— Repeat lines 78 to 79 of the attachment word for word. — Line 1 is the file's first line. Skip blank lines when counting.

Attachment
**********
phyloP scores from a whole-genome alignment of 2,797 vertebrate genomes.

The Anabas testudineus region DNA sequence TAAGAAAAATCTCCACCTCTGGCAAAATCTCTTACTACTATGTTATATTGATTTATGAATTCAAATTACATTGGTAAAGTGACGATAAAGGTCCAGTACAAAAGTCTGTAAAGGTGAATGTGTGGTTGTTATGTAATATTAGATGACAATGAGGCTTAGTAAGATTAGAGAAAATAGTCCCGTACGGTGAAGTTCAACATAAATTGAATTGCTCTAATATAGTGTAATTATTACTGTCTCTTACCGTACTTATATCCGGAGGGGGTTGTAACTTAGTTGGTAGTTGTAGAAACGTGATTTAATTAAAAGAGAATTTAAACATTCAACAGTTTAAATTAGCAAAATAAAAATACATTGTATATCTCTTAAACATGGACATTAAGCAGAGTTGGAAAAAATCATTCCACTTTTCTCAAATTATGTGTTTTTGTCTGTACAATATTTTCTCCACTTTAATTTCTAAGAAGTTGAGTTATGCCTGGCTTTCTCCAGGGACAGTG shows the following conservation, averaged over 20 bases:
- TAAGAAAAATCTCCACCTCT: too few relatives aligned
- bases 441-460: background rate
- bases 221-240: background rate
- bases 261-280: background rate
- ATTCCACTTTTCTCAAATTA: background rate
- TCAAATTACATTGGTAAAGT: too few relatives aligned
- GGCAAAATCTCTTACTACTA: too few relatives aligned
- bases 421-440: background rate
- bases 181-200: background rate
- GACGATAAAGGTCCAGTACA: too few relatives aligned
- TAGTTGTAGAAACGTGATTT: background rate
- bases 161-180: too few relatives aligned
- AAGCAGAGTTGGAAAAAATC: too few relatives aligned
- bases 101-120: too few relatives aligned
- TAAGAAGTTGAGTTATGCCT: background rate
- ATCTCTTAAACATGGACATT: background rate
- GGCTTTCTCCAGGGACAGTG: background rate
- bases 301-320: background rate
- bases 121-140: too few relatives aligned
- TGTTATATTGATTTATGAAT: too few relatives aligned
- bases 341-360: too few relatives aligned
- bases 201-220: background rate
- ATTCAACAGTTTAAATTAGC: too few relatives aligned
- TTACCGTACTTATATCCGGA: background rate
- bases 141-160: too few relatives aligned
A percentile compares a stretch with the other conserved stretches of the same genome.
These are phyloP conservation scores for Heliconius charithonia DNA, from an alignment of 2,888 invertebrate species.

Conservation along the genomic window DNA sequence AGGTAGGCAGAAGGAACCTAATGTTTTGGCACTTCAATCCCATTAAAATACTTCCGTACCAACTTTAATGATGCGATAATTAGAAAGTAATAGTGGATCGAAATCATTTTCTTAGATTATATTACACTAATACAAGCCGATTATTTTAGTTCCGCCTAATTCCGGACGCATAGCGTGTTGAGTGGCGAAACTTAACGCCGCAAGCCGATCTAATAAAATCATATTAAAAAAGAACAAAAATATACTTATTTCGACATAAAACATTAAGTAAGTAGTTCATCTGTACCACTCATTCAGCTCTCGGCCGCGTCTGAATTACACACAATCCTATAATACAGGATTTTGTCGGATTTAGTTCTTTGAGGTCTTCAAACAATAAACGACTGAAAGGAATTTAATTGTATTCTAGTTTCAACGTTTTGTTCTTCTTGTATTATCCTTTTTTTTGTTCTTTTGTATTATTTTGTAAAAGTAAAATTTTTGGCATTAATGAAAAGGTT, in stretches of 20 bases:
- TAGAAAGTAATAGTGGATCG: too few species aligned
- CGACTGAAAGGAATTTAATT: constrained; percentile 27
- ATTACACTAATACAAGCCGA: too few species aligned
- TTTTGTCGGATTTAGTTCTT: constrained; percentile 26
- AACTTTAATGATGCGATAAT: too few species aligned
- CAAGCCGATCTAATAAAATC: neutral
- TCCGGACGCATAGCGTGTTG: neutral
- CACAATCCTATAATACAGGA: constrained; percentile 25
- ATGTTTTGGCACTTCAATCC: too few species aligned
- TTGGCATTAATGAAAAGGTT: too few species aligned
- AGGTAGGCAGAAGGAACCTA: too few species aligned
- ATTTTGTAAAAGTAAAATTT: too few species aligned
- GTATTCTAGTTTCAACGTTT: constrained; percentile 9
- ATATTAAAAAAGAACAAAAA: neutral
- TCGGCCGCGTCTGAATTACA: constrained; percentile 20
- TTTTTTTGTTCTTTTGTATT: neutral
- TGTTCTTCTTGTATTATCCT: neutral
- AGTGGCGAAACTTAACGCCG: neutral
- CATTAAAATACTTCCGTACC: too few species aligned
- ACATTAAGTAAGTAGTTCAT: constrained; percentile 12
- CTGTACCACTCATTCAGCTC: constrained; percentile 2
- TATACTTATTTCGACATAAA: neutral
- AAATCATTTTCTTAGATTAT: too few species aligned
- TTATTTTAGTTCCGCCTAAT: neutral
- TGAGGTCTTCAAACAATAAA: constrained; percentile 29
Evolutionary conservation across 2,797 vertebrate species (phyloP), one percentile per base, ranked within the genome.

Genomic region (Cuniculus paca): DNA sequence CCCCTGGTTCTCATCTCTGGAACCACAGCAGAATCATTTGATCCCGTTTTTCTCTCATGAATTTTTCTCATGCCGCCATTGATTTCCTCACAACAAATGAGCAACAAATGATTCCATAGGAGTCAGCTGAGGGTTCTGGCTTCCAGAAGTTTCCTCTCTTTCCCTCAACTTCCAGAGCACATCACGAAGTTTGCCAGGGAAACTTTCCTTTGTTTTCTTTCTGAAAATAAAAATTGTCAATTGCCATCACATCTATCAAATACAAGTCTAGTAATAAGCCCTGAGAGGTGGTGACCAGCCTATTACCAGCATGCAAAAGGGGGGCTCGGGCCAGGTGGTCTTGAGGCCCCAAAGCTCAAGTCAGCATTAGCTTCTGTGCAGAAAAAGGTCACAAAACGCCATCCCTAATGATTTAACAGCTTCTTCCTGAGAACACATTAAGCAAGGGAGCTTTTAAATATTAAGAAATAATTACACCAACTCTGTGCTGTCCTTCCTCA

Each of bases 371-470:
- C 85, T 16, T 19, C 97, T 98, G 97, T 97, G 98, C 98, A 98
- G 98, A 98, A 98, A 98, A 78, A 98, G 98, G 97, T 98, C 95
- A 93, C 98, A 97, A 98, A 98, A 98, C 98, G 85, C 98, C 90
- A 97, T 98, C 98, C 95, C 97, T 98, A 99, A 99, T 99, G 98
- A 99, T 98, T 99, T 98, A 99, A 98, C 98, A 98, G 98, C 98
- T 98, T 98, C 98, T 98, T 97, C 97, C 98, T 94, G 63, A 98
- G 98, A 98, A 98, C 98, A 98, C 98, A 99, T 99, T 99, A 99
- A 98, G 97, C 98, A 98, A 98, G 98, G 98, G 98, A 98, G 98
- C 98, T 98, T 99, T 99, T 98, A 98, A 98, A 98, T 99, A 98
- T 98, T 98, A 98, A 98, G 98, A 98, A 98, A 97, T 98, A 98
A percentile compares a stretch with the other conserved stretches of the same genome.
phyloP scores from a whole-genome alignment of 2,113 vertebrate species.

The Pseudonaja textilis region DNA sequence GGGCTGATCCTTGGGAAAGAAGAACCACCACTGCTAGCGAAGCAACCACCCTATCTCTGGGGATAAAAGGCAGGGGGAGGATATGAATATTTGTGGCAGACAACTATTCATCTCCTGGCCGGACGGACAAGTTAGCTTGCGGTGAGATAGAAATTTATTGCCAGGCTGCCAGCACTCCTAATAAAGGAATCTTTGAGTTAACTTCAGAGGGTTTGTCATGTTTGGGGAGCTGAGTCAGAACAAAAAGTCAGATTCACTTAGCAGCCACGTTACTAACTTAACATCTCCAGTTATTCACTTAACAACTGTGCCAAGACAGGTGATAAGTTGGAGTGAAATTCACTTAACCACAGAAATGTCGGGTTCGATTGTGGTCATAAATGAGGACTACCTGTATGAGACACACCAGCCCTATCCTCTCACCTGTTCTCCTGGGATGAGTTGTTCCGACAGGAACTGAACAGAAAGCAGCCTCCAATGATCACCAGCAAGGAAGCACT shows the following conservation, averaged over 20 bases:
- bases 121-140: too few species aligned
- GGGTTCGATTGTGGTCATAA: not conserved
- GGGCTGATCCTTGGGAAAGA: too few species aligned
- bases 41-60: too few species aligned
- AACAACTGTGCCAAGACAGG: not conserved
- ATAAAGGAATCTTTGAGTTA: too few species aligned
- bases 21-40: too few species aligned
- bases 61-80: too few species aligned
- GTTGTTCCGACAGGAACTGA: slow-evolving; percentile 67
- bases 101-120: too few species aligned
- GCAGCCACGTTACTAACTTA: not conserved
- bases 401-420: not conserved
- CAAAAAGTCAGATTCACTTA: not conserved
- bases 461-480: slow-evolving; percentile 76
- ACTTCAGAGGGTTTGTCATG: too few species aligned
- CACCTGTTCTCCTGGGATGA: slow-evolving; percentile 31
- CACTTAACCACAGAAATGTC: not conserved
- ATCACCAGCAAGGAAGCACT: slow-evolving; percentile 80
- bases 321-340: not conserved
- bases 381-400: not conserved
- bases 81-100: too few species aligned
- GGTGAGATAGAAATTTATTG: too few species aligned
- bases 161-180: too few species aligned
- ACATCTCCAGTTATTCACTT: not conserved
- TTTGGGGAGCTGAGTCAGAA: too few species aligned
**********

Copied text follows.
- bases 21-40: too few species aligned
- bases 61-80: too few species aligned